|The Week That Was
October 18, 2003
1. New on the Web: MEDICAL ENTOMOLOGIST PAUL REITER TAKES ON THE MOSQUITO-GLOBAL-WARMING HYPE.
2. RUSSIANS GET IT RIGHT ON KYOTO
3. Meanwhile "MCLIEBERMAN" BILL TO BE DEBATED IN SENATE
4. For a contrary view .KYOTO DOWN THE DRAIN? WHAT NEXT?
5. Not withstanding all this EU REACHES EMISSION TRADING AGREEMENT
6. EU BLACKMAILING RUSSIA?
7. MORE IMPRESSIONS FROM MOSCOW CLIMATE CONFERENCE
8. BRADLEY FOUNDATION AWARDS PRIZES
9. WHAT WILL KEEP THE KYOTO PROCESS GOING?
by Tom Randall
While Russia prepares to kill the Kyoto Protocol, Senators John McCain (R-AZ) and Joseph (D-CT) are preparing to bring to the Senate floor their Climate Stewardship Act (S. 139) which is nothing more than a unilateral move to cripple the U.S. economy with restrictions on emissions of carbon dioxide.
Comment 1: It is ironic that Russia would opt for free-market growth while two U.S. senators push for old Soviet-style control of the means of production.
Comment 2: The McCain-Lieberman bill is virtually a twin of the Kyoto Protocol, which the Energy Information Administration found would raise electricity prices 20 to 86 percent and add 14 to 66 cents per gallon to already soaring gasoline prices.
Comment 3: Studies show the economic impact of measures such as proposed in the McCain-Lieberman bill would fall most heavily on minorities. As many as 864,000 black Americans and 511,000 Hispanics would lose their jobs.
Comment 4: The Senate rejected the Kyoto Protocol 95-0 in 1997 because of the economic damage it would cause in America. McCain-Lieberman deserves zero votes as well.
At 0930 on 1 Oct 2003, the Honorable John McCain of Arizona opened a committee hearing of the U.S. Senate on The Case for Climate Change Action. He began by stating "(1) there is broad scientific consensus that global warming is occurring, (2) that human activity is causing it [via greenhouse gas emissions], and (3) that its consequences are extremely serious." Declaring that "no excuse for inaction on this issue is acceptable," he went on to say that he and Senator Joseph Lieberman "believe that a market-based approach, combined with mandatory caps and federal oversight, offers the best way for the nation to respond to a growing global environmental threat." Hence, he reported, they were calling for "a mandatory carbon dioxide reduction program."
SEPP Comment: All three claims are off-base (See below)
Momentous happenings at the World Climate Conference in Moscow last week. World-shaking, one might say. After haggling about the minutiae of the Kyoto Protocol for the past six years, just how to control emissions of carbon dioxide from energy generation, it may all go down the drain in one big swoosh.
Of course, they won't let the Kyoto process itself die. Not if the UN bureaucracy can help it, plus the delegates from 180 nations who were so looking forward to carefree, taxpayer-supported careers attending continuous climate conferences in fancy locations. Expect to see the launch of a successor, the "son of Kyoto." - tough-sounding but equally ineffective.
But it will be a "new ballgame." What I regard as most significant about the Moscow meeting is the choice of words by Russian politicians. They refer to Kyoto as "scientifically flawed" - not just "fatally flawed" as George Bush called it. It is a real breakthrough because it makes skepticism about the underlying science respectable - and indeed encourages scientists to speak out and question many of the assertions that have long been taken for granted by the press and the public. The hype started with the first of the science assessments by the UN-IPCC in 1990 that claimed observations and greenhouse theory to be "broadly consistent." It morphed into the enigmatic (and ultimately meaningless) claim that the "balance of evidence" supports a human influence on climate warming and to the most recent assertion of the 2001 Third Assessment that "new evidence" now affirms this.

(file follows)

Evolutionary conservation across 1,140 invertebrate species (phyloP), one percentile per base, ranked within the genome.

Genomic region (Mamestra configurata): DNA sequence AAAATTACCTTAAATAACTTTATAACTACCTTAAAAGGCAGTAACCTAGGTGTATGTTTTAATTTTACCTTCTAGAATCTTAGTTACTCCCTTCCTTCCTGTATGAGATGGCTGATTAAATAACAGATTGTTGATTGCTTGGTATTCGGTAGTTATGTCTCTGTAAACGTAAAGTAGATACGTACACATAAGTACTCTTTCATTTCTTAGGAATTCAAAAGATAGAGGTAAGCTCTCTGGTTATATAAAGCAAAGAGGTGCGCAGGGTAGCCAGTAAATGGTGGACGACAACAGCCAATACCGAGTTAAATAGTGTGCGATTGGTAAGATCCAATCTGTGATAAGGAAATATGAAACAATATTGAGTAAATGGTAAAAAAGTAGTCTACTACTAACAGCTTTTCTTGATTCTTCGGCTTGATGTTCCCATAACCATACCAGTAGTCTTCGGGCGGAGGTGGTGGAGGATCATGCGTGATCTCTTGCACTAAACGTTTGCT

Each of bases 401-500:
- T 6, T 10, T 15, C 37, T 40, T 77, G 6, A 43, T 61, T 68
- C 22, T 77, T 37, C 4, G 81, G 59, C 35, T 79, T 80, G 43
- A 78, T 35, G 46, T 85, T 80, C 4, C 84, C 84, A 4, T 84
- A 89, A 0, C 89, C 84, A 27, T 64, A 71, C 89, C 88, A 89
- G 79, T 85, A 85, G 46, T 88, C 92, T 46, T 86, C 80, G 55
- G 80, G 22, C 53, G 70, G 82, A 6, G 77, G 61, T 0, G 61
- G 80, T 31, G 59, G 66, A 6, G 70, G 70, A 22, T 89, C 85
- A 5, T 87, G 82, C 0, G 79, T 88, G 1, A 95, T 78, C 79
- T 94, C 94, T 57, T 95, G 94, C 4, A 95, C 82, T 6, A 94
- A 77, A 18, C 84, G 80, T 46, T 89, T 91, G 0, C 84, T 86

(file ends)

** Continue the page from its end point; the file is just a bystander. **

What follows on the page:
Careful reviewers (of which I am one) of these three IPCC reports have noticed that the "evidence" has changed from report to report but never the conclusions. Pretty suspicious. So we can now ask out loud: What new evidence? And is it really supported by actual observations? From the very first, the IPCC report summaries (the only part read by outsiders) have carefully ignored all evidence contrary to their perennial conclusions. The litany has been constant: That the climate is currently warming; that the cause is human-emitted greenhouse gases; and that a major warming (implied to be catastrophic) will soon be upon us.
All this will now be subjected to critical scrutiny. We had a preview of what might happen in Moscow when we exchanged information at a meeting with Russian climate scientists a few weeks earlier in St. Petersburg. But we did not anticipate the strong negative reactions to Kyoto by President Vladimir Putin and his ministers at a conference whose program seemed to be controlled by global warming supporters and their UN friends.
The world community is very fortunate that rational science has emerged in Russia on the question of climate change and the Kyoto Protocol. There has never been a more anti-human proposition than that government should regulate all energy production and consumption in the name of some distant, vague fear of a climate disaster from the use of fossil fuels. Yet that is where we were headed under Al Gore until President Bush and now the Russians intervened.